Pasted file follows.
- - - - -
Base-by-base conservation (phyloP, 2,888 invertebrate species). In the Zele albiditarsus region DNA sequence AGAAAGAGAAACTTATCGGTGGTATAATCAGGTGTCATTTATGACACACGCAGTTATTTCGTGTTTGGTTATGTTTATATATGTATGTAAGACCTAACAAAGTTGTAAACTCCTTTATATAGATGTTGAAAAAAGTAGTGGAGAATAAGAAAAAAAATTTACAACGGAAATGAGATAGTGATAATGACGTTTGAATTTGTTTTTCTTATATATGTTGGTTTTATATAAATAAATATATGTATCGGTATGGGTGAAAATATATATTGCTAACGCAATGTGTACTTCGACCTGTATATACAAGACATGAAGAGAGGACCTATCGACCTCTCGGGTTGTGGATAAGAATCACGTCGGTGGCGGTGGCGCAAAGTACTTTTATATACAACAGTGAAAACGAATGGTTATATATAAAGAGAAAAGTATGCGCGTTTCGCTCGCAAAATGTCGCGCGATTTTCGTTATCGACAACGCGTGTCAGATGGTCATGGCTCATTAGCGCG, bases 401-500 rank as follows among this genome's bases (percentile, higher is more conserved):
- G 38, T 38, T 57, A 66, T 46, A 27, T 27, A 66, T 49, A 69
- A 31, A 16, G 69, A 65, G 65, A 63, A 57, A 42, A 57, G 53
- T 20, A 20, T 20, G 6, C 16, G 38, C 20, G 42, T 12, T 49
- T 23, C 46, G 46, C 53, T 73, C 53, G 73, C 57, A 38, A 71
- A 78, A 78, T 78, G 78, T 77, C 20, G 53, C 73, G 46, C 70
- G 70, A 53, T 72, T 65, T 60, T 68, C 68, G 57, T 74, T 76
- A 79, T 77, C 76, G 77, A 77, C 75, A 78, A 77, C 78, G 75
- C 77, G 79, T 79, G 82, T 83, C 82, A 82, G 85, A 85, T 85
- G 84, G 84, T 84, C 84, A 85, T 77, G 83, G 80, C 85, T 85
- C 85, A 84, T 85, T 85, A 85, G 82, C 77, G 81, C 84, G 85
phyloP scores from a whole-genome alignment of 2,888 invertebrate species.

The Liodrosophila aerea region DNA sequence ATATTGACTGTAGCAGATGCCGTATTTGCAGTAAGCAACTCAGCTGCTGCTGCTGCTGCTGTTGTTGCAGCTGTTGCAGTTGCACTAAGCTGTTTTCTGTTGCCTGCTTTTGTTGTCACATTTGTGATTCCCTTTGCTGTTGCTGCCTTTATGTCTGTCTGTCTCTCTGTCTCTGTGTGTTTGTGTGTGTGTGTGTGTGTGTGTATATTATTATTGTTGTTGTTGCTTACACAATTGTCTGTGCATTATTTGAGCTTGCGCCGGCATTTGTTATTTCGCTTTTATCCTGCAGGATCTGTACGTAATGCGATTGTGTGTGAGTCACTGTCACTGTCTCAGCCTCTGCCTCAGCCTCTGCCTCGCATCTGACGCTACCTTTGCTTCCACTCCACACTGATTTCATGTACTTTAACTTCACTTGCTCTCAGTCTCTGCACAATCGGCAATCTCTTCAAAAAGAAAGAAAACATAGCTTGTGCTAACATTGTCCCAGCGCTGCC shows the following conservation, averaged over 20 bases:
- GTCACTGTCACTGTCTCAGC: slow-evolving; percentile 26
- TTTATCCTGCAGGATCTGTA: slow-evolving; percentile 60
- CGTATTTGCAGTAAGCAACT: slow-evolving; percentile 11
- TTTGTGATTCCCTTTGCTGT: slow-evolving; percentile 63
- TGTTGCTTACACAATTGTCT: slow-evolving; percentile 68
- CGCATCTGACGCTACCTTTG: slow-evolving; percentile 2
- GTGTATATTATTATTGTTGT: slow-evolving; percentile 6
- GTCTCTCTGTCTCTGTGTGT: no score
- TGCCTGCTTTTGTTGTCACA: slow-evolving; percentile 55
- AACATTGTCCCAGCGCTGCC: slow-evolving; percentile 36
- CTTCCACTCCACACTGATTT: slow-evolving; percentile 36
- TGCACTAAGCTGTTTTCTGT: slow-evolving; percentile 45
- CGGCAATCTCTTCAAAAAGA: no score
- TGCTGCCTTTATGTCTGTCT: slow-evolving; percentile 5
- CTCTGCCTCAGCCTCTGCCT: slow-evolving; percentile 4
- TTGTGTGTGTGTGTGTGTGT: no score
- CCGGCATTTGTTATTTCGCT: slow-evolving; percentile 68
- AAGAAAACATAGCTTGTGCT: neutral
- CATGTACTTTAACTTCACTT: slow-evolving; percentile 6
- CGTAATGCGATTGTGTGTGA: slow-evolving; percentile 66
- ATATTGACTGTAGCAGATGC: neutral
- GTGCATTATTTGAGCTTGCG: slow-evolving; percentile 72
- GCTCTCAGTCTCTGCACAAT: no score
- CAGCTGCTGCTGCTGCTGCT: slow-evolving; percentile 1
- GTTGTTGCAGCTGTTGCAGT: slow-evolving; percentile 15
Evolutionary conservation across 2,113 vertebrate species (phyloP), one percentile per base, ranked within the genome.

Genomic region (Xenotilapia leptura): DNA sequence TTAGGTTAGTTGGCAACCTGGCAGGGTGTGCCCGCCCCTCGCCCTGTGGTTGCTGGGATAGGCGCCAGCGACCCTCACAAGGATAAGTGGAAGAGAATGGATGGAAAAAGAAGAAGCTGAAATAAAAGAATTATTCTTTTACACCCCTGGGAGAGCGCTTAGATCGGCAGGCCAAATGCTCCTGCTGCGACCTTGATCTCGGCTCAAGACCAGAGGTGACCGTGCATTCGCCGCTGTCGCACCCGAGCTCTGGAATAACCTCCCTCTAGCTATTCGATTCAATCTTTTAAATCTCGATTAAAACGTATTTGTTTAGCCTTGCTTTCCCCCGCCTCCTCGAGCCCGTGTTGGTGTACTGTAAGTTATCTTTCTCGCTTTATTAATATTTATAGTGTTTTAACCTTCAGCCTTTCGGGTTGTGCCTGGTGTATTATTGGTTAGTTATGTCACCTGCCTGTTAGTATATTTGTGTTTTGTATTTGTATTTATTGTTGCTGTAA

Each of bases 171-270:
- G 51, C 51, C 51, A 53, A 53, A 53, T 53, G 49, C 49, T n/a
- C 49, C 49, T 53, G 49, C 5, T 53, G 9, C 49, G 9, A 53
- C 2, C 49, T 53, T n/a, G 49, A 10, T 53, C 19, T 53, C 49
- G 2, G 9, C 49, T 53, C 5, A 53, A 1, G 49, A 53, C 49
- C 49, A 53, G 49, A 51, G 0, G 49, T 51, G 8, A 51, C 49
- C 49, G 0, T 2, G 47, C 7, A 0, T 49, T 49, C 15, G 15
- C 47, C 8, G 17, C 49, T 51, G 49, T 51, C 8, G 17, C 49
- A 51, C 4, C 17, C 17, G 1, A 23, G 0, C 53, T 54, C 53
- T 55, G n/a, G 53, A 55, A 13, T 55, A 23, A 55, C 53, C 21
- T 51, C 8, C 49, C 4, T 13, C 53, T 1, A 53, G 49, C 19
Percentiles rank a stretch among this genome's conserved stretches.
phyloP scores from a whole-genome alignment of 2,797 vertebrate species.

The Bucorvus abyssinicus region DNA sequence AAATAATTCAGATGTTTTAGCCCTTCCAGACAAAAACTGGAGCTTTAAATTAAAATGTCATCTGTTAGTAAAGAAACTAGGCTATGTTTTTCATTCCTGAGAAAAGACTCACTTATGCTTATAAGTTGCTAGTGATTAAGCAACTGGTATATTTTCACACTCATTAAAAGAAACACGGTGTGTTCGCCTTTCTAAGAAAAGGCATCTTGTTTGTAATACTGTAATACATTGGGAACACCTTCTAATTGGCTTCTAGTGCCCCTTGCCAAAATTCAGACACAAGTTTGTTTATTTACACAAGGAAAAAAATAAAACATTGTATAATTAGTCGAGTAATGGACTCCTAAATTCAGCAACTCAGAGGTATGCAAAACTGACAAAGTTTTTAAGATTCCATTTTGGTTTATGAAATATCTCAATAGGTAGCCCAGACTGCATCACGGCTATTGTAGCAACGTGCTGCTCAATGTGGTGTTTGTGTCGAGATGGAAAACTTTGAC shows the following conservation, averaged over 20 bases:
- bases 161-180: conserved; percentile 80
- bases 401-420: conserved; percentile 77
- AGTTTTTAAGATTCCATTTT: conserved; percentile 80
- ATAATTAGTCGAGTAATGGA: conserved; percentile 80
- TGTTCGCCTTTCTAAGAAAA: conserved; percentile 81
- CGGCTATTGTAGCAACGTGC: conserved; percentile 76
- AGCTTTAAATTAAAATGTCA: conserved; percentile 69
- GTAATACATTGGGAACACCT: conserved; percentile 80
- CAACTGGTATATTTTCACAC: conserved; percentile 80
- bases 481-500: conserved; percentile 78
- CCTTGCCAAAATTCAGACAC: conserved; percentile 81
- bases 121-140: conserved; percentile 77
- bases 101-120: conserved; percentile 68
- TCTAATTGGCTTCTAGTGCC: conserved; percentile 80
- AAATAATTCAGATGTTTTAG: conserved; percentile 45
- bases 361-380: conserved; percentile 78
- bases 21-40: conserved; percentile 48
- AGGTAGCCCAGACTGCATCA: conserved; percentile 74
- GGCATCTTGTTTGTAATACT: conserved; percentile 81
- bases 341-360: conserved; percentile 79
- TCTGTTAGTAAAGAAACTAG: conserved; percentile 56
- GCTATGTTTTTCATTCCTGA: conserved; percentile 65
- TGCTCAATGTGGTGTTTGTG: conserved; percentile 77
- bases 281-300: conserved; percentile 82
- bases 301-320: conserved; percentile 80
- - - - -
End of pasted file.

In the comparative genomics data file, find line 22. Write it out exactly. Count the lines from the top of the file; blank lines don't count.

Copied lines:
- TGCCTGCTTTTGTTGTCACA: slow-evolving; percentile 55